Citation guidelines for BHO

Why you should cite British History Online

We think it is good scholarship and your responsibility to be open and honest about the resources that you consulted in your research. Researchers from all over the world rely on BHO’s accurately transcribed texts, yet many don't acknowledge this in the bibliographies to their publications. We know that you might instinctively cite the original printed source rather than the digitised text you consulted on our site, but it’s simple: if you use BHO, you should cite BHO. Here's why:

  1. BHO creates new editions of texts. Although most of our texts are transcriptions of printed volumes and we haven’t changed the body of the text itself, we’ve still made some drastic changes to the text throughout the digitisation process. We’ve modified metadata; added XML (extensible markup language) tagging; modernised characters (for example, the long s character (ſ) has been converted to the modern short s); changed formatting; moved plates and figures to different spots; replaced page numbers with URLs; and renumbered footnotes. Although the main text remains the same, these changes all represent editorial decisions we have made in order to produce a digital version of the text that is easy to read on a web interface and adjusts to the strengths and weaknesses of the new medium. The process of transforming a printed volume into a digital text is a radical one and shouldn’t be hidden.
  2. Correct citations allow readers to find the texts you actually consulted. Most of the texts on BHO are from large multi-volume series, the print versions of which can be difficult to access. If you used BHO for your research, you probably did so because we made those texts available and searchable. Citing BHO allows your readers to retrace your steps and find the same accessible edition of the text you used in your research.
  3. Even texts transcribed with an accuracy rate of 99.999% occasionally have errors. Citing BHO and the date that a particular text was consulted means that any potential errors can be traced back to us.
  4. Citations show that BHO has value. Scanning, transcribing, correcting and uploading a text to our database is an investment of time, effort and money, as is maintaining the architecture behind our website in order to make those texts discoverable and accessible. When you cite BHO, you are giving credit where credit is due; you are not only acknowledging the time and effort of the team behind BHO, but you are also providing proof that our resource is being consulted and relied upon for historical research. BHO has a mandate to support the learning, teaching and research of users across the world. Your citations help us prove that we are doing just that.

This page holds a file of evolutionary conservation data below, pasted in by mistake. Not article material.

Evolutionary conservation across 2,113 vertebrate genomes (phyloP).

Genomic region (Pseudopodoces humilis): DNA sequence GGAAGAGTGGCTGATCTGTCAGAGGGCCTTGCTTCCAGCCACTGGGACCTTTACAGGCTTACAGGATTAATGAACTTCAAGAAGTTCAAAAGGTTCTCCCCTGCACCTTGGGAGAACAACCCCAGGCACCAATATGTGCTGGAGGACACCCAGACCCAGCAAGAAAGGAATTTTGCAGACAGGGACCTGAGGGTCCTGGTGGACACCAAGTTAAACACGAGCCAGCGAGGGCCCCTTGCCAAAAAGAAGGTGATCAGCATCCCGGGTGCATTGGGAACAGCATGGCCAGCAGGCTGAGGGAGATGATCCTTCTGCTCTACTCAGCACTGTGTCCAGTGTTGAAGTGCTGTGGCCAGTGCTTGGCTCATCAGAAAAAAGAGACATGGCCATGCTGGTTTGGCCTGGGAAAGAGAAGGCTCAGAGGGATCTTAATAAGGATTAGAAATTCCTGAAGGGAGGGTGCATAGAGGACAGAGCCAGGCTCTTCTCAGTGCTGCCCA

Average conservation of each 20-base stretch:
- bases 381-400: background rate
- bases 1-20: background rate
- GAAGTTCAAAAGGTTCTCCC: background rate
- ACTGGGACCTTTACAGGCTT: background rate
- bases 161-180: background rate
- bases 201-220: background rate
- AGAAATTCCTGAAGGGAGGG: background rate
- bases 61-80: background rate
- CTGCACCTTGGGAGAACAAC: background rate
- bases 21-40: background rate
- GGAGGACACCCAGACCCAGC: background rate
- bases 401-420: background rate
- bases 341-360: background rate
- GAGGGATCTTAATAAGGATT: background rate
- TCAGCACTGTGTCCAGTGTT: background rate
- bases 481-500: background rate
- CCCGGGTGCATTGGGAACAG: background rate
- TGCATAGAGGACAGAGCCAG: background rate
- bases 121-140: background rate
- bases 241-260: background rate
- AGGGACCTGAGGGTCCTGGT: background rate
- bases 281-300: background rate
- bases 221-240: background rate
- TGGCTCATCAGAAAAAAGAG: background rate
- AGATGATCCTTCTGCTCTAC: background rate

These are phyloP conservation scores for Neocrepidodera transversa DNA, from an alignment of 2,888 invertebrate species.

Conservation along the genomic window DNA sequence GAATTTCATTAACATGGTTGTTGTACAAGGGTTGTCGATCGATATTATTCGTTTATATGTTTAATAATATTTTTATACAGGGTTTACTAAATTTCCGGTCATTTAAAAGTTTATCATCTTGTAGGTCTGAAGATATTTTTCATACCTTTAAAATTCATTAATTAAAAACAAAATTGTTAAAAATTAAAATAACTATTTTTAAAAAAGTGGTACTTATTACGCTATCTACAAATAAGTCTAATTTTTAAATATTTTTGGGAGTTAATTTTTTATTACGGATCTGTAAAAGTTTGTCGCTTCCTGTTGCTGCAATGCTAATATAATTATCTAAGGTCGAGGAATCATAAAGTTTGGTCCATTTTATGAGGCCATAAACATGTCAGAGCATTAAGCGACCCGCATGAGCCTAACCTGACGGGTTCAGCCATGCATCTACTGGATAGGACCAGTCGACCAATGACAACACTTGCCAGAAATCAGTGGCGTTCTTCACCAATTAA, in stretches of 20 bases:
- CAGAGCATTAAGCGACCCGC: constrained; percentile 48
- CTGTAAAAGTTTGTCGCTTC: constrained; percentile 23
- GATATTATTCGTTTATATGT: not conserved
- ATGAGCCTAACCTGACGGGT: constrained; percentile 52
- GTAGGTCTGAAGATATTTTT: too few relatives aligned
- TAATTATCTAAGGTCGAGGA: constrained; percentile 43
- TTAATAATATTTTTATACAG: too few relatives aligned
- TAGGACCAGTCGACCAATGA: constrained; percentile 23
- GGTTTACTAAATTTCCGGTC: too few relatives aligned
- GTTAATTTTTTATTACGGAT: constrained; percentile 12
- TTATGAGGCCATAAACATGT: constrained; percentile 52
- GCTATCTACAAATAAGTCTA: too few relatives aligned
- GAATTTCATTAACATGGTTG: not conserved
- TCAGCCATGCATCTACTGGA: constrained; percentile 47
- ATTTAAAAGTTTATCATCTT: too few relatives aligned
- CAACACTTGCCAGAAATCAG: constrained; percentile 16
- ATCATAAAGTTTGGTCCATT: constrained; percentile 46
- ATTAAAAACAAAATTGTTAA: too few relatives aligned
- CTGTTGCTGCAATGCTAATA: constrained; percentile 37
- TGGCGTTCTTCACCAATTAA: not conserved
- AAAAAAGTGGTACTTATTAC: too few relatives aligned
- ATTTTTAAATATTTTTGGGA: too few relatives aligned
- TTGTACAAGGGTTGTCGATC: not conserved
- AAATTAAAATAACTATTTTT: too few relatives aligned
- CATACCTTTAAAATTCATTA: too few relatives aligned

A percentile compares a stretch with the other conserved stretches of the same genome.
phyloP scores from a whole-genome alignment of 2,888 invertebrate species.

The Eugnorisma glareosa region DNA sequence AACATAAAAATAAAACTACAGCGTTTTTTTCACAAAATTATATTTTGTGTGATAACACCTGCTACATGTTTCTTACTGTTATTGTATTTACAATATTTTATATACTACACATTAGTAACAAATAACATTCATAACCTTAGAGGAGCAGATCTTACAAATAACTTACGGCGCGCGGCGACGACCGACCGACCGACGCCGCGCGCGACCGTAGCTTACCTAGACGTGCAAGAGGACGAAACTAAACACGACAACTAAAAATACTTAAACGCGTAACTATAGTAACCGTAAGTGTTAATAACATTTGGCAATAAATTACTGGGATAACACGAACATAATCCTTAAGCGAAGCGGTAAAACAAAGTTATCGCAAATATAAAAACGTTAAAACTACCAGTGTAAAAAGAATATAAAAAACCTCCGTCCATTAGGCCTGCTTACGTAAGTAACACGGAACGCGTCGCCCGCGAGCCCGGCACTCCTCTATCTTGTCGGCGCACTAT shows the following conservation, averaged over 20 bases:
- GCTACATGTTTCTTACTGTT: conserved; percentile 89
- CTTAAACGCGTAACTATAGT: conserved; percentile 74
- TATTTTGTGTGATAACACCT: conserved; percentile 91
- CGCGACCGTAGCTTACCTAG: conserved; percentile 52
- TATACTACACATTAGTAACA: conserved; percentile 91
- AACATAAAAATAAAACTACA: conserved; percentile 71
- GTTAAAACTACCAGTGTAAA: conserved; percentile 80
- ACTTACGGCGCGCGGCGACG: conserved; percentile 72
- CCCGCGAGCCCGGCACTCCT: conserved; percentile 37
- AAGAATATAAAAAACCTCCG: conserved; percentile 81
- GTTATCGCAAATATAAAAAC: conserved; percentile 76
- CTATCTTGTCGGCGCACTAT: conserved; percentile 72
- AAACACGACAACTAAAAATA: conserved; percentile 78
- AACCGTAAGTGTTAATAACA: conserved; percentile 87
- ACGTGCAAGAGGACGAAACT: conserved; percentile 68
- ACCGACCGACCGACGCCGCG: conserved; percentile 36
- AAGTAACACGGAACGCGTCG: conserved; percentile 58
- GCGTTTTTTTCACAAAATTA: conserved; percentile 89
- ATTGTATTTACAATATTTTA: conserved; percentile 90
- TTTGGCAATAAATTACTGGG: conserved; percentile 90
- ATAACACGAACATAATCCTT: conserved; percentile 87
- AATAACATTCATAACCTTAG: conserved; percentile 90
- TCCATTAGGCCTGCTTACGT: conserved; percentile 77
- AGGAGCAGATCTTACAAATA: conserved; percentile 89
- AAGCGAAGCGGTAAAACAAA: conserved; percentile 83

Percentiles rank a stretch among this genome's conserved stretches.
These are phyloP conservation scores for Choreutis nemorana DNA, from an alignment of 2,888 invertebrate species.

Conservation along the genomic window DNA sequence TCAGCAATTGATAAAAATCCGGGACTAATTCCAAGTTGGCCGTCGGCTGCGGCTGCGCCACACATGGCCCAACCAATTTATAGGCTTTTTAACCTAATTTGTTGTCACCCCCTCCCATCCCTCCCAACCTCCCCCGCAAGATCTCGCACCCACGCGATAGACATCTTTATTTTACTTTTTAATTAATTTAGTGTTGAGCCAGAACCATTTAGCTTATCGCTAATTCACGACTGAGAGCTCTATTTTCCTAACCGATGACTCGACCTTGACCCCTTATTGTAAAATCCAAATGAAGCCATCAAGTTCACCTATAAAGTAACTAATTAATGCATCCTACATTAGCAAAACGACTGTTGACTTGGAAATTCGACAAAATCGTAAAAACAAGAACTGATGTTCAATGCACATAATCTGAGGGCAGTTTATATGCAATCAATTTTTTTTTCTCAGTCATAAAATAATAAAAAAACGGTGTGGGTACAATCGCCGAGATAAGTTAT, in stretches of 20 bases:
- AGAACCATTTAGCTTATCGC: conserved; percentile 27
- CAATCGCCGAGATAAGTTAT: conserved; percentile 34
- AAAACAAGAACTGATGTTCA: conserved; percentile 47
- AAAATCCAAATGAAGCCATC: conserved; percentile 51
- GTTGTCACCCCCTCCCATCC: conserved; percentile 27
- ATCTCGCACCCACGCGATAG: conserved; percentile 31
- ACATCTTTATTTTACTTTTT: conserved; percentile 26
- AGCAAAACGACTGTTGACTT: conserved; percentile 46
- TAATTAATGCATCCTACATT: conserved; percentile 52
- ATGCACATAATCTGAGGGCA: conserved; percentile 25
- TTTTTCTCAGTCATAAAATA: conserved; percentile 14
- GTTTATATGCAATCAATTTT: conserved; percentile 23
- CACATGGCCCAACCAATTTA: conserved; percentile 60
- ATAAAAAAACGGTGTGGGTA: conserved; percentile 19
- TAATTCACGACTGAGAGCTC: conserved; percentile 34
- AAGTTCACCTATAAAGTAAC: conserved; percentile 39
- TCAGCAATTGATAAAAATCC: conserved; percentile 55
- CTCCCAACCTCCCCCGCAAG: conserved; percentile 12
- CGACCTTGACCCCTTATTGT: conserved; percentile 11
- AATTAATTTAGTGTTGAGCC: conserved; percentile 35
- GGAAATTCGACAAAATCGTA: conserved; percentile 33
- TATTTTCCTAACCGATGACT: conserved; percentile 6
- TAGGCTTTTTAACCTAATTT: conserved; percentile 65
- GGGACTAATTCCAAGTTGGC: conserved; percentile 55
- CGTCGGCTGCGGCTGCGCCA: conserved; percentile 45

5. We've made it easy! Follow our instructions below for quick, easy and clear citations.

How to cite British History Online

We provide examples in several suggested styles below, but users are free to use whichever citation style they prefer.

Citing the entire website:

BHO's house style:

British History Online, Version 5.0 <> [accessed 19 April 2016].

MLA (7th edition):

British History Online. Version 5.0. Institute of Historical Research. Web. 19 April 2016. <>.


British History Online, Version 5.0. Accessed 19 April 2016.

Citing a volume/section/image plate/map sheet:

All volumes, sections, image plates and map sheets have a citation feature at the top of the page that generates an automatic citation in our house style, MLA or Chicago. For example, a generated citation from Francis Blomefield's An Essay Towards A Topographical History of the County of Norfolk: Volume 3, the History of the City and County of Norwich, Part 1 in BHO's house style:

Francis Blomefield, An Essay Towards A Topographical History of the County of Norfolk: Volume 3, the History of the City and County of Norwich, Part I (London, 1806), British History Online <> [accessed 19 April 2016].

Citing this page:

In BHO's house style:

"Citation guidelines for BHO," British History Online, Version 5.0 <> [accessed 19 April 2016].

Understanding our URL structure:

Publications on BHO are broken up into sections, which might follow chapters or other divisions from the original volumes, but will typically not follow page numbers. Since page numbers are an arbitrary division of printed texts that are not necessary in digital versions of these texts, we have not reproduced them. Instead, we have created user-friendly URLs that are designed to enable a user to find exactly the section being referred to. For example:

A section with a page range:

A section with a page range

A section with an alternative range (like a dictionary range):

A section with an alternative range

An image plate:

An image plate

A map sheet:

A map sheet

Citing a paragraph:

It is true that referring to book sections may or may not be as detailed as referring to a single page so we have added a feature that allows users to cite a single paragraph. When hovering over any particular paragraph of text, a faint pilcrow (¶) will appear to the left of the text. Clicking on that pilcrow will add the paragraph ID to the address bar in the browser, as below. This new URL now points exactly to that paragraph. A reader would be able to follow that URL in a citation and be directed to the very paragraph referred to.

A paragraph

Further reading on digital citation:

Jonathan Blaney and Judith Siefring, "A Culture of non-citation: Assessing the digital impact of British History Online and the Early English Books Online Text Creation Partnership" in DHQ (2016)

Jonathan Blaney, "The Problem of Citation in the Digital Humanities" (2014)

Heather Froelich, "Suggested Ways of Citing Digitized Early Modern Editions" (2015)

Sam Kaislaniemi, "How should you cite a book viewed in EEBO?" (2014)